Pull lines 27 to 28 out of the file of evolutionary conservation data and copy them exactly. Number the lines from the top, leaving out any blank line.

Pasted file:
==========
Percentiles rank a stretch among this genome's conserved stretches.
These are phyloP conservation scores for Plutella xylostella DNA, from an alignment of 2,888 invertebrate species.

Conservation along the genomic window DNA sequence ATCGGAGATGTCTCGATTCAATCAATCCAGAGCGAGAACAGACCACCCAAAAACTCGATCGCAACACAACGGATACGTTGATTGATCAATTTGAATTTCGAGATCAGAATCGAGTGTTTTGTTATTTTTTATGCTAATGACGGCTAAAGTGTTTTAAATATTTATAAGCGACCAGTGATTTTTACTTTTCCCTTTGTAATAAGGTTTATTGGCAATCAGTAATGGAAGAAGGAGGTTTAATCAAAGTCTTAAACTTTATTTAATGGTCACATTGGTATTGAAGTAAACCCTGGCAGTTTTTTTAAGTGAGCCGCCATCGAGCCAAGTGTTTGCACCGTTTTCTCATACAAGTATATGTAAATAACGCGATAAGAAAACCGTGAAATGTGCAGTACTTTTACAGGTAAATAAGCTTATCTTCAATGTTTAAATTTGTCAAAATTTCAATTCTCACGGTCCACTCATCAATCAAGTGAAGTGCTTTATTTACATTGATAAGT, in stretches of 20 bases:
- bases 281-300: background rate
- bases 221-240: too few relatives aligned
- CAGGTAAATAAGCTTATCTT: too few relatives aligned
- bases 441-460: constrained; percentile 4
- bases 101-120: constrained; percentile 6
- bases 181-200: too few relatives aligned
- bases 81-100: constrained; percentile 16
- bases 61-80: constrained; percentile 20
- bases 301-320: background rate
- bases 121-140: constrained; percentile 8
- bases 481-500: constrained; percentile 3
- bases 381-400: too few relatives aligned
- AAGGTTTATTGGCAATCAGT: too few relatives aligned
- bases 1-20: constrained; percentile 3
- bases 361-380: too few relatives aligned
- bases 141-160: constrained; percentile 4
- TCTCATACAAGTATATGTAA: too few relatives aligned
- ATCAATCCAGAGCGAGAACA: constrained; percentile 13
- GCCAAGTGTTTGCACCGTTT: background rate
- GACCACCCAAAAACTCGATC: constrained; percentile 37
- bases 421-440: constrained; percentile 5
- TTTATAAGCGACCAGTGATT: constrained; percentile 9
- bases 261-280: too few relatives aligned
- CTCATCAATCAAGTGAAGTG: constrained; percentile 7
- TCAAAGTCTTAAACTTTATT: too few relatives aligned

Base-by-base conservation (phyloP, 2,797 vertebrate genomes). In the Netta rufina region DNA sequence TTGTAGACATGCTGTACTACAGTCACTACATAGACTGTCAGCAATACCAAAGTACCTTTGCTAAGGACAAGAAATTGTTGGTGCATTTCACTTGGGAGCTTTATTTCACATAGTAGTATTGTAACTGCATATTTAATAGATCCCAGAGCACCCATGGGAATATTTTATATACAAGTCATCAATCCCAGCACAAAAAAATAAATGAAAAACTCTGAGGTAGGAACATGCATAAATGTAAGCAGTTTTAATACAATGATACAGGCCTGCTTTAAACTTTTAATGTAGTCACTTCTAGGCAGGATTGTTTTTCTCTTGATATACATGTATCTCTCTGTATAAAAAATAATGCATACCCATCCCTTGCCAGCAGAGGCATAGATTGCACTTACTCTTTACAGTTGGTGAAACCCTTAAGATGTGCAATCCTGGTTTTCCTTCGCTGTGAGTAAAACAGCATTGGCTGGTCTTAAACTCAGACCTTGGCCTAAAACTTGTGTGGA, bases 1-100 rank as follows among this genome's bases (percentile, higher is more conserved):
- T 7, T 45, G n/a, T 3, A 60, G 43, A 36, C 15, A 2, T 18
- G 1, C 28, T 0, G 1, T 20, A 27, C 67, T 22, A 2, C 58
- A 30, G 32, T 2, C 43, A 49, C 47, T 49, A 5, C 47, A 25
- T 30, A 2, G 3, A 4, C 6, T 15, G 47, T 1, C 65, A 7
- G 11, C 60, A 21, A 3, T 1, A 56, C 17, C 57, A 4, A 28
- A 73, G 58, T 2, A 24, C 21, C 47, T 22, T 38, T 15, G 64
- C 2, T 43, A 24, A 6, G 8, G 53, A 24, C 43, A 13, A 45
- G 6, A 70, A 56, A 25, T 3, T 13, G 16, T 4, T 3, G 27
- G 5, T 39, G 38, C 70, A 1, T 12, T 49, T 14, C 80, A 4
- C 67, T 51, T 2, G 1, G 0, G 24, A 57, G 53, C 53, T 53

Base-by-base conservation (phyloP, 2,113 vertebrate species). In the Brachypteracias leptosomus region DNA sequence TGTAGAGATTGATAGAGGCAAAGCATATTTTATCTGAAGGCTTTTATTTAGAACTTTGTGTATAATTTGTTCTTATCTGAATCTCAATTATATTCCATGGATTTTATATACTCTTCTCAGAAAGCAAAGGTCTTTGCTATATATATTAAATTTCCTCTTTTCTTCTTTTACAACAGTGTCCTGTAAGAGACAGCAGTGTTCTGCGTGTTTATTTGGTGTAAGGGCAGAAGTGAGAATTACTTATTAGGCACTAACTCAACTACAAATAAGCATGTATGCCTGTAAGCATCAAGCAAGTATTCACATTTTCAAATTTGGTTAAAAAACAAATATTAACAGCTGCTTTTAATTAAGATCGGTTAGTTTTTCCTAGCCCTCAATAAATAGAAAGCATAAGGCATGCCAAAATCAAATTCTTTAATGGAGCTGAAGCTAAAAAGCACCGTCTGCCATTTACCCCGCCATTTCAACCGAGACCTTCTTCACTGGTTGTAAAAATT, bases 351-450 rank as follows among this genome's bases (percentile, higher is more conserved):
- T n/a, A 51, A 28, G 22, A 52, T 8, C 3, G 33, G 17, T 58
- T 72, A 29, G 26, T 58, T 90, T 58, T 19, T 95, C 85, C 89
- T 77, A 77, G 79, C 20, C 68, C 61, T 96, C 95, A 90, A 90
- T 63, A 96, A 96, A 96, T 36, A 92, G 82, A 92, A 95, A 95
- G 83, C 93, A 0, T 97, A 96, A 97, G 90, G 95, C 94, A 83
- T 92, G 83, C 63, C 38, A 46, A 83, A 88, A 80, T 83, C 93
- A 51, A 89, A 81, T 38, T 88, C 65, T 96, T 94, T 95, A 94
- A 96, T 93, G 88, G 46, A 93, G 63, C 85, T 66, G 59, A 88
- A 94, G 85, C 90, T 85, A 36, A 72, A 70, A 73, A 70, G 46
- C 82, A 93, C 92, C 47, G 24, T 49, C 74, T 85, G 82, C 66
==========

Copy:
- CTCATCAATCAAGTGAAGTG: constrained; percentile 7
- TCAAAGTCTTAAACTTTATT: too few relatives aligned